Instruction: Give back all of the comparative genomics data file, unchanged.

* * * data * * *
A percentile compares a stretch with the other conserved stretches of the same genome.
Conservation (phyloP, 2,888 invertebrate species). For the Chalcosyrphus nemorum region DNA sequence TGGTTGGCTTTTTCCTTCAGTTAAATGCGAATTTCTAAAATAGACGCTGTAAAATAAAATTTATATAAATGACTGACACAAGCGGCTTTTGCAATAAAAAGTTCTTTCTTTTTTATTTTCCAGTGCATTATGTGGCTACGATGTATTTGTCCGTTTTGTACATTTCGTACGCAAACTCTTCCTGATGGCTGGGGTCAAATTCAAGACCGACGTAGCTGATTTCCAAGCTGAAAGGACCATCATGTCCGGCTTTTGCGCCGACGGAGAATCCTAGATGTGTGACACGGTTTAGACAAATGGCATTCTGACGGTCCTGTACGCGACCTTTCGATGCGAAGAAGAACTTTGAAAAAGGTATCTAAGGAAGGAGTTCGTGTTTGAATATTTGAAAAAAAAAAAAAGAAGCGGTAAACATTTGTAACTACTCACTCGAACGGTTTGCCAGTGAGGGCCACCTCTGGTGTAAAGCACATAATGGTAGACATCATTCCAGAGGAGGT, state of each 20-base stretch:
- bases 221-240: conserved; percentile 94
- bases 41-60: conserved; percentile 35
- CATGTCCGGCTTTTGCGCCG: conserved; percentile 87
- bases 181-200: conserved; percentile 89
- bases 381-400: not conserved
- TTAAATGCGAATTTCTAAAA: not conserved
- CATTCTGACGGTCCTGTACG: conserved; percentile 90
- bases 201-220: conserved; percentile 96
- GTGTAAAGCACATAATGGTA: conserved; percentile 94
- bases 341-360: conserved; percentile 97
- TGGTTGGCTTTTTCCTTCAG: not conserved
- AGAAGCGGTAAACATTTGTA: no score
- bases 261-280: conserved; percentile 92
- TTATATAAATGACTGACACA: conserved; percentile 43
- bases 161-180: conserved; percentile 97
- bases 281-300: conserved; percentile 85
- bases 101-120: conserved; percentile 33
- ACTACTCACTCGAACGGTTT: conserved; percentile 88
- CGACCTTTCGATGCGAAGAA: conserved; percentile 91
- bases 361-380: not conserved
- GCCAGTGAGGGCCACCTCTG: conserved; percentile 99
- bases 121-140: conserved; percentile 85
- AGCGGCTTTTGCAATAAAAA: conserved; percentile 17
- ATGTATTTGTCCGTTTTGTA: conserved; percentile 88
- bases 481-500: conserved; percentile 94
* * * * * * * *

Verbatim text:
A percentile compares a stretch with the other conserved stretches of the same genome.
Conservation (phyloP, 2,888 invertebrate species). For the Chalcosyrphus nemorum region DNA sequence TGGTTGGCTTTTTCCTTCAGTTAAATGCGAATTTCTAAAATAGACGCTGTAAAATAAAATTTATATAAATGACTGACACAAGCGGCTTTTGCAATAAAAAGTTCTTTCTTTTTTATTTTCCAGTGCATTATGTGGCTACGATGTATTTGTCCGTTTTGTACATTTCGTACGCAAACTCTTCCTGATGGCTGGGGTCAAATTCAAGACCGACGTAGCTGATTTCCAAGCTGAAAGGACCATCATGTCCGGCTTTTGCGCCGACGGAGAATCCTAGATGTGTGACACGGTTTAGACAAATGGCATTCTGACGGTCCTGTACGCGACCTTTCGATGCGAAGAAGAACTTTGAAAAAGGTATCTAAGGAAGGAGTTCGTGTTTGAATATTTGAAAAAAAAAAAAAGAAGCGGTAAACATTTGTAACTACTCACTCGAACGGTTTGCCAGTGAGGGCCACCTCTGGTGTAAAGCACATAATGGTAGACATCATTCCAGAGGAGGT, state of each 20-base stretch:
- bases 221-240: conserved; percentile 94
- bases 41-60: conserved; percentile 35
- CATGTCCGGCTTTTGCGCCG: conserved; percentile 87
- bases 181-200: conserved; percentile 89
- bases 381-400: not conserved
- TTAAATGCGAATTTCTAAAA: not conserved
- CATTCTGACGGTCCTGTACG: conserved; percentile 90
- bases 201-220: conserved; percentile 96
- GTGTAAAGCACATAATGGTA: conserved; percentile 94
- bases 341-360: conserved; percentile 97
- TGGTTGGCTTTTTCCTTCAG: not conserved
- AGAAGCGGTAAACATTTGTA: no score
- bases 261-280: conserved; percentile 92
- TTATATAAATGACTGACACA: conserved; percentile 43
- bases 161-180: conserved; percentile 97
- bases 281-300: conserved; percentile 85
- bases 101-120: conserved; percentile 33
- ACTACTCACTCGAACGGTTT: conserved; percentile 88
- CGACCTTTCGATGCGAAGAA: conserved; percentile 91
- bases 361-380: not conserved
- GCCAGTGAGGGCCACCTCTG: conserved; percentile 99
- bases 121-140: conserved; percentile 85
- AGCGGCTTTTGCAATAAAAA: conserved; percentile 17
- ATGTATTTGTCCGTTTTGTA: conserved; percentile 88
- bases 481-500: conserved; percentile 94